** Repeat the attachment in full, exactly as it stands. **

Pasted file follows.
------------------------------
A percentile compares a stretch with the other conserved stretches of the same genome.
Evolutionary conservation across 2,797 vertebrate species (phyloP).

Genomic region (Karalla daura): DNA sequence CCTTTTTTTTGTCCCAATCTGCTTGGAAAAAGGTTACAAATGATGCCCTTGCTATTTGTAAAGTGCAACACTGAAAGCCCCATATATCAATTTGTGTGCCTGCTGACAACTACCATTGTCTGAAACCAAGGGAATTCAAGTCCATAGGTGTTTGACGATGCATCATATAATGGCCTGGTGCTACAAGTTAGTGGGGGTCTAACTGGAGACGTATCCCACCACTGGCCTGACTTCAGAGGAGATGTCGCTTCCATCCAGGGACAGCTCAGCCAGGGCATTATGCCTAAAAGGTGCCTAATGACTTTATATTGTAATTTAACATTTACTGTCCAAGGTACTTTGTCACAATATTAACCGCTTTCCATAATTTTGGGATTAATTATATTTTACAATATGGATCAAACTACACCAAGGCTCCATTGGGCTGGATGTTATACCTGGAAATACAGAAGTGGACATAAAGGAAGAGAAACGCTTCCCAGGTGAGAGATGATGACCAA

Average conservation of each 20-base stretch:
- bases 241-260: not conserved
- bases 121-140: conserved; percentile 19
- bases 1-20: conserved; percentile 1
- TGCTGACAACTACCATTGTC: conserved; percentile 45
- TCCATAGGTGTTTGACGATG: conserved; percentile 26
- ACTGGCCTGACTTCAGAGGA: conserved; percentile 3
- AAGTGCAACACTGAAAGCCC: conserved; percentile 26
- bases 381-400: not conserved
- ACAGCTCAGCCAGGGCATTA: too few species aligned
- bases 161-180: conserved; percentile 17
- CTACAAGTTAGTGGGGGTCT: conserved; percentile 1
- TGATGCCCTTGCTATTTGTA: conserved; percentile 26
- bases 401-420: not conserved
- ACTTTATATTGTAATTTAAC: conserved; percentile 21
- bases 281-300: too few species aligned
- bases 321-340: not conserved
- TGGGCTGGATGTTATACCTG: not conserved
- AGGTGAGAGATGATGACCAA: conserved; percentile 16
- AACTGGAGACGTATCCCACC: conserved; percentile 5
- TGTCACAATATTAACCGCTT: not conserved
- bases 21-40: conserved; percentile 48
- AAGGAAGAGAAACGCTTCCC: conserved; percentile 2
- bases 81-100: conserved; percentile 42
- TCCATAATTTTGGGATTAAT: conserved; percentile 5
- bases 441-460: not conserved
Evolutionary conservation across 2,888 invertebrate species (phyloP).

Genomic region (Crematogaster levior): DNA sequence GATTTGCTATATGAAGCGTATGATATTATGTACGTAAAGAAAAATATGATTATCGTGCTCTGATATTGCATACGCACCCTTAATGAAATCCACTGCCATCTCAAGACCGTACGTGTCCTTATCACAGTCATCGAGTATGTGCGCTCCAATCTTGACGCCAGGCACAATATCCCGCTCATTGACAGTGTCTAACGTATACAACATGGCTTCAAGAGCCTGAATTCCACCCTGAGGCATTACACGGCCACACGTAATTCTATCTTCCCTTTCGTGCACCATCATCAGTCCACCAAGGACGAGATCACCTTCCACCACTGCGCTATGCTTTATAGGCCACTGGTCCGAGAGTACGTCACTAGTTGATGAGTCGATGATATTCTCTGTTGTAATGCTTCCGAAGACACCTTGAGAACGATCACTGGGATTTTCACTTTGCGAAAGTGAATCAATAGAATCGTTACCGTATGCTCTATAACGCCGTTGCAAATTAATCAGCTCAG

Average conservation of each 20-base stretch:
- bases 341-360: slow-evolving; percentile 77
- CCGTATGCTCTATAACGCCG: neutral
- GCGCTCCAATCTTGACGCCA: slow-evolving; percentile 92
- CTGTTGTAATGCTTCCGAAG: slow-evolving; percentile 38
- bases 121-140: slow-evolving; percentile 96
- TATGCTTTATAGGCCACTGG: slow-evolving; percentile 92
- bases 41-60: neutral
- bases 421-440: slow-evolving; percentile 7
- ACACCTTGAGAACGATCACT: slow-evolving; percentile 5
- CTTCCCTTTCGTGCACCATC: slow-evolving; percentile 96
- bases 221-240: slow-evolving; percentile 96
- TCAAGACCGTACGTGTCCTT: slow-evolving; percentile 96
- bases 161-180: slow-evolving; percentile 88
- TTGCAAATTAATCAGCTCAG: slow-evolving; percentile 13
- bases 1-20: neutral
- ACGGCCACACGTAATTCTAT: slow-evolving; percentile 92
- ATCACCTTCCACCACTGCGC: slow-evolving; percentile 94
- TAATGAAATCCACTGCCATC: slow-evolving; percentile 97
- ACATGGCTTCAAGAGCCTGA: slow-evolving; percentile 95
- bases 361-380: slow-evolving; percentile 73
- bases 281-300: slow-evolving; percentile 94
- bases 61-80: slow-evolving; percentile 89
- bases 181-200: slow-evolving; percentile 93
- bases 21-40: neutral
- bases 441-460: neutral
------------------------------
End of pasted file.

A percentile compares a stretch with the other conserved stretches of the same genome.
Evolutionary conservation across 2,797 vertebrate species (phyloP).

Genomic region (Karalla daura): DNA sequence CCTTTTTTTTGTCCCAATCTGCTTGGAAAAAGGTTACAAATGATGCCCTTGCTATTTGTAAAGTGCAACACTGAAAGCCCCATATATCAATTTGTGTGCCTGCTGACAACTACCATTGTCTGAAACCAAGGGAATTCAAGTCCATAGGTGTTTGACGATGCATCATATAATGGCCTGGTGCTACAAGTTAGTGGGGGTCTAACTGGAGACGTATCCCACCACTGGCCTGACTTCAGAGGAGATGTCGCTTCCATCCAGGGACAGCTCAGCCAGGGCATTATGCCTAAAAGGTGCCTAATGACTTTATATTGTAATTTAACATTTACTGTCCAAGGTACTTTGTCACAATATTAACCGCTTTCCATAATTTTGGGATTAATTATATTTTACAATATGGATCAAACTACACCAAGGCTCCATTGGGCTGGATGTTATACCTGGAAATACAGAAGTGGACATAAAGGAAGAGAAACGCTTCCCAGGTGAGAGATGATGACCAA

Average conservation of each 20-base stretch:
- bases 241-260: not conserved
- bases 121-140: conserved; percentile 19
- bases 1-20: conserved; percentile 1
- TGCTGACAACTACCATTGTC: conserved; percentile 45
- TCCATAGGTGTTTGACGATG: conserved; percentile 26
- ACTGGCCTGACTTCAGAGGA: conserved; percentile 3
- AAGTGCAACACTGAAAGCCC: conserved; percentile 26
- bases 381-400: not conserved
- ACAGCTCAGCCAGGGCATTA: too few species aligned
- bases 161-180: conserved; percentile 17
- CTACAAGTTAGTGGGGGTCT: conserved; percentile 1
- TGATGCCCTTGCTATTTGTA: conserved; percentile 26
- bases 401-420: not conserved
- ACTTTATATTGTAATTTAAC: conserved; percentile 21
- bases 281-300: too few species aligned
- bases 321-340: not conserved
- TGGGCTGGATGTTATACCTG: not conserved
- AGGTGAGAGATGATGACCAA: conserved; percentile 16
- AACTGGAGACGTATCCCACC: conserved; percentile 5
- TGTCACAATATTAACCGCTT: not conserved
- bases 21-40: conserved; percentile 48
- AAGGAAGAGAAACGCTTCCC: conserved; percentile 2
- bases 81-100: conserved; percentile 42
- TCCATAATTTTGGGATTAAT: conserved; percentile 5
- bases 441-460: not conserved
Evolutionary conservation across 2,888 invertebrate species (phyloP).

Genomic region (Crematogaster levior): DNA sequence GATTTGCTATATGAAGCGTATGATATTATGTACGTAAAGAAAAATATGATTATCGTGCTCTGATATTGCATACGCACCCTTAATGAAATCCACTGCCATCTCAAGACCGTACGTGTCCTTATCACAGTCATCGAGTATGTGCGCTCCAATCTTGACGCCAGGCACAATATCCCGCTCATTGACAGTGTCTAACGTATACAACATGGCTTCAAGAGCCTGAATTCCACCCTGAGGCATTACACGGCCACACGTAATTCTATCTTCCCTTTCGTGCACCATCATCAGTCCACCAAGGACGAGATCACCTTCCACCACTGCGCTATGCTTTATAGGCCACTGGTCCGAGAGTACGTCACTAGTTGATGAGTCGATGATATTCTCTGTTGTAATGCTTCCGAAGACACCTTGAGAACGATCACTGGGATTTTCACTTTGCGAAAGTGAATCAATAGAATCGTTACCGTATGCTCTATAACGCCGTTGCAAATTAATCAGCTCAG

Average conservation of each 20-base stretch:
- bases 341-360: slow-evolving; percentile 77
- CCGTATGCTCTATAACGCCG: neutral
- GCGCTCCAATCTTGACGCCA: slow-evolving; percentile 92
- CTGTTGTAATGCTTCCGAAG: slow-evolving; percentile 38
- bases 121-140: slow-evolving; percentile 96
- TATGCTTTATAGGCCACTGG: slow-evolving; percentile 92
- bases 41-60: neutral
- bases 421-440: slow-evolving; percentile 7
- ACACCTTGAGAACGATCACT: slow-evolving; percentile 5
- CTTCCCTTTCGTGCACCATC: slow-evolving; percentile 96
- bases 221-240: slow-evolving; percentile 96
- TCAAGACCGTACGTGTCCTT: slow-evolving; percentile 96
- bases 161-180: slow-evolving; percentile 88
- TTGCAAATTAATCAGCTCAG: slow-evolving; percentile 13
- bases 1-20: neutral
- ACGGCCACACGTAATTCTAT: slow-evolving; percentile 92
- ATCACCTTCCACCACTGCGC: slow-evolving; percentile 94
- TAATGAAATCCACTGCCATC: slow-evolving; percentile 97
- ACATGGCTTCAAGAGCCTGA: slow-evolving; percentile 95
- bases 361-380: slow-evolving; percentile 73
- bases 281-300: slow-evolving; percentile 94
- bases 61-80: slow-evolving; percentile 89
- bases 181-200: slow-evolving; percentile 93
- bases 21-40: neutral
- bases 441-460: neutral